Shorts: Forbidden Tree
11 May 2010 02:00
[ spotlight ] Viewers have until May 17 to vote online for their favorite short film in the NFB Short Film Contest. The contest, presented by the National Film Board of Canada, in collaboration with the Cannes Short Film Corner and in association with YouTube, features ten short films from Canada, Germany, France, the United Kingdom, Italy, the United States, the Czech Republic, Algeria and Iran.
"Forbidden Tree," the seven-minute film from Iran by Banafsheh Modarresi, is a story about a land where love is forbidden and freedom a distant memory. People dare not stand up for their basic rights, so they have adapted themselves to living in a harsh environment. In the process of forgetting about love, their faces and figures have become transformed. In fact, the less love they have inside the more they come to show it on the outside -- indeed, some have even turned into animals.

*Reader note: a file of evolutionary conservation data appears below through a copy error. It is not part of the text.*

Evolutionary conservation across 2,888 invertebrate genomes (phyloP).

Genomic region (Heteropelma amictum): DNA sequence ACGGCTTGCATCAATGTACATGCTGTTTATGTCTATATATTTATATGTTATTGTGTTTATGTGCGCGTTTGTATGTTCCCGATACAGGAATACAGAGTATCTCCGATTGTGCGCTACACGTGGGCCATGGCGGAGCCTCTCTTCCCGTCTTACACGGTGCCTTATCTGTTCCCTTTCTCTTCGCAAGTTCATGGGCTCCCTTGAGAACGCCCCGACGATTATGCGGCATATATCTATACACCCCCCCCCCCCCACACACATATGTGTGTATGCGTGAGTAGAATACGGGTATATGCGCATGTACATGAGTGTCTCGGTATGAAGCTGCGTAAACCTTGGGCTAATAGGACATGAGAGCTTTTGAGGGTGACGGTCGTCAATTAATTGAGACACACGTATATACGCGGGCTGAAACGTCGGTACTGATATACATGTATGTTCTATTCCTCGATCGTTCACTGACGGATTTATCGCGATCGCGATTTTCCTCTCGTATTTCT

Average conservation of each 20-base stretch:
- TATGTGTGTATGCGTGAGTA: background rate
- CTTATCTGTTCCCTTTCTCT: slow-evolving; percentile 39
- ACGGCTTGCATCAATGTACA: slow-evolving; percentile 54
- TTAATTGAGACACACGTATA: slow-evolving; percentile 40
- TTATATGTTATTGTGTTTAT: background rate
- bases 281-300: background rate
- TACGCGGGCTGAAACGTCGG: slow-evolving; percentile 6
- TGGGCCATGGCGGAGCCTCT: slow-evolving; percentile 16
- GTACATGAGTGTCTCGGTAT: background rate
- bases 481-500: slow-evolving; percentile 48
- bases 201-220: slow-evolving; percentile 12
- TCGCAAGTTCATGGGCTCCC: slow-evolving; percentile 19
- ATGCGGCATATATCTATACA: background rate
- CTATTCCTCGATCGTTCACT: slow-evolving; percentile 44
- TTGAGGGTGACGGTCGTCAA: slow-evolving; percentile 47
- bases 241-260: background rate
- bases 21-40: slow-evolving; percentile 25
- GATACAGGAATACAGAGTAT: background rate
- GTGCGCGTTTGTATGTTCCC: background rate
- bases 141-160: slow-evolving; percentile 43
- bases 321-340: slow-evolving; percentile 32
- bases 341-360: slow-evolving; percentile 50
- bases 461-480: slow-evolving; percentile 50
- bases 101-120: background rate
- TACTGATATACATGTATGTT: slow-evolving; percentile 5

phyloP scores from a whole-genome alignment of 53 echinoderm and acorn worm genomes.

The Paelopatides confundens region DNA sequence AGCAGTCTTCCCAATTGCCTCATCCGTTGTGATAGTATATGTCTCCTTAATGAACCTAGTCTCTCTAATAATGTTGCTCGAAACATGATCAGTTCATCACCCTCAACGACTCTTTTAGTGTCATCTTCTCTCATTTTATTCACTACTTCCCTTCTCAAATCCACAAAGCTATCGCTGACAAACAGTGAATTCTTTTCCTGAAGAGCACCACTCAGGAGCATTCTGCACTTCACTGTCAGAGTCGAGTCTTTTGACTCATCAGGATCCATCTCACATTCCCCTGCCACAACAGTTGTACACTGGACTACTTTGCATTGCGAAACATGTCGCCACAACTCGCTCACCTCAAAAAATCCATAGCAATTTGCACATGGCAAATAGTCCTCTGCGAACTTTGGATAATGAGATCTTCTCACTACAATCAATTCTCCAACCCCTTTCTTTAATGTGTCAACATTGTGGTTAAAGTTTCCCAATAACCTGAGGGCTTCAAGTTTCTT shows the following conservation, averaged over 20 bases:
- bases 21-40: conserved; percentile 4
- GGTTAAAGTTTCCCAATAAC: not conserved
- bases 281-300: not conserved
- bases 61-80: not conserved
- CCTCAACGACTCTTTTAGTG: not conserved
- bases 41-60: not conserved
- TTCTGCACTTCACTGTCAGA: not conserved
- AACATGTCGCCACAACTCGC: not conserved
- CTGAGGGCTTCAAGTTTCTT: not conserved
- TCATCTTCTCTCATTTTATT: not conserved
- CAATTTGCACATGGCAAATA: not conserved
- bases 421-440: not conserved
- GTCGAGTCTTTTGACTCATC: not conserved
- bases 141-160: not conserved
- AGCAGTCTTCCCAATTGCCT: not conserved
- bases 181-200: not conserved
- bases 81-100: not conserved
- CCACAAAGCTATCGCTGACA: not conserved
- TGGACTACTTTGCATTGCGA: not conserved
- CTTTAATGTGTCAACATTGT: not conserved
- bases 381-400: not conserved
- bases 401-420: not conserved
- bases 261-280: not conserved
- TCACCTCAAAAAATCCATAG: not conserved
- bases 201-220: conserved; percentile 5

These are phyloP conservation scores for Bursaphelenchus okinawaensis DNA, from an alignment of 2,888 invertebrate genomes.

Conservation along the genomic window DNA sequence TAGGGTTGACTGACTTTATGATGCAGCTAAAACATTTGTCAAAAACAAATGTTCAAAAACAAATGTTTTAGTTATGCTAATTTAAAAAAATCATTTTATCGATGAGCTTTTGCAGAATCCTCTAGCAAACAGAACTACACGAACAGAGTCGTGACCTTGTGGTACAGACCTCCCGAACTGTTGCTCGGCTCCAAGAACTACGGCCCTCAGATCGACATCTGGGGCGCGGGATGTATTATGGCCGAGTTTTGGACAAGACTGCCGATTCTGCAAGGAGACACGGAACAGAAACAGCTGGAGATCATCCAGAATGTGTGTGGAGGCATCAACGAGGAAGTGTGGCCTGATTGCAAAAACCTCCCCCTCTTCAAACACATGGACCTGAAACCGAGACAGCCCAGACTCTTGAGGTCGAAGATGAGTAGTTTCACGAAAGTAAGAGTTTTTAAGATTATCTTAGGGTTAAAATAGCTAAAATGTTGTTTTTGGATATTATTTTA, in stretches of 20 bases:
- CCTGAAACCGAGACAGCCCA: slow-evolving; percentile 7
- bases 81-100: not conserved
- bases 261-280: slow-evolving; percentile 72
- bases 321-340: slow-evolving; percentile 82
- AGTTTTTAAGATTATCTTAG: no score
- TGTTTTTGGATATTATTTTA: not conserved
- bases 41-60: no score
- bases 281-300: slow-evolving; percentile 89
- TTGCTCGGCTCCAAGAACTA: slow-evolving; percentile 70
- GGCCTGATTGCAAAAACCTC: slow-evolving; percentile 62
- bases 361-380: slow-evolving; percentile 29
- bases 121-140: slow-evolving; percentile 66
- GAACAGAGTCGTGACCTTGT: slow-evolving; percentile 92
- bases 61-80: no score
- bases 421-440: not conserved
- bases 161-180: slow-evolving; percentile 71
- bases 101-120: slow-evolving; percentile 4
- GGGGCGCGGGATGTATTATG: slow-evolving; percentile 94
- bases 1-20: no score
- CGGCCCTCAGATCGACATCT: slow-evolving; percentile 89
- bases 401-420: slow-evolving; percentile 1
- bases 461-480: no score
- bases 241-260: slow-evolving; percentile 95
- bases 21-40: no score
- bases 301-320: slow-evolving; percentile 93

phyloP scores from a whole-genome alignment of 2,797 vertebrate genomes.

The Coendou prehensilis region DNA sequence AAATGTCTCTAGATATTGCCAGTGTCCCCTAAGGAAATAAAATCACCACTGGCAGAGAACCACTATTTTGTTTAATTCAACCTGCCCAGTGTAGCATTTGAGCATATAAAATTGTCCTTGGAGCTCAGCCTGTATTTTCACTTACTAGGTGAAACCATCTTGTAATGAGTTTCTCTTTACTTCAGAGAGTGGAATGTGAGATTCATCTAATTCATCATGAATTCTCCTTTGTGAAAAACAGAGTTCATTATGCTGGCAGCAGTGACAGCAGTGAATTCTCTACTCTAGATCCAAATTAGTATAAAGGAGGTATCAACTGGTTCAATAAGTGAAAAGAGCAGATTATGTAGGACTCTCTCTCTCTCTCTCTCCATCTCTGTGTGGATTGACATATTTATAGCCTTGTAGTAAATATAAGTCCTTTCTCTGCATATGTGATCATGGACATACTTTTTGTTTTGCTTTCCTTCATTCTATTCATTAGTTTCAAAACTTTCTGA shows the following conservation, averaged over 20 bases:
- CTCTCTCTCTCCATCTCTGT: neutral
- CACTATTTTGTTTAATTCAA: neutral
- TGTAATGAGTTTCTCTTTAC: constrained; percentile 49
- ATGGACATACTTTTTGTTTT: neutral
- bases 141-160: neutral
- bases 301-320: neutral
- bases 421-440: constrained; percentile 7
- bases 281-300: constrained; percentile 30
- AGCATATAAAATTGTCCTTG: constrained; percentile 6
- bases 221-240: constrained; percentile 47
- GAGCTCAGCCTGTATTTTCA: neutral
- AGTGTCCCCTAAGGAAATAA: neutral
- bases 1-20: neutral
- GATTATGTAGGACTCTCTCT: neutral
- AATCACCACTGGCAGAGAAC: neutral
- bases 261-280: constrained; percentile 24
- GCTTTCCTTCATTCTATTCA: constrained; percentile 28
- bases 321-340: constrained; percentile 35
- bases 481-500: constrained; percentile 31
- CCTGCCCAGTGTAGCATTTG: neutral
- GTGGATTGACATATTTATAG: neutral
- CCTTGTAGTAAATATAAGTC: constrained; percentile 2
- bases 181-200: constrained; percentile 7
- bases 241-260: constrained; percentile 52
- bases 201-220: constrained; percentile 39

The film has no dialogue because people are too scared to express themselves. The music, by Karen Homayounfar, is designed to emphasize this emptiness.
At some point, those who dare defy the rules, bring the city-state to a revolt by breaking taboos and falling in love. Because even though it is labeled a sin and forbidden, love has its roots in the human soul; this deep root does not rot in every human. And so even here, there is hope, a hope symbolized by a child who gets a taste of freedom by taking a bite from the forbidden apple.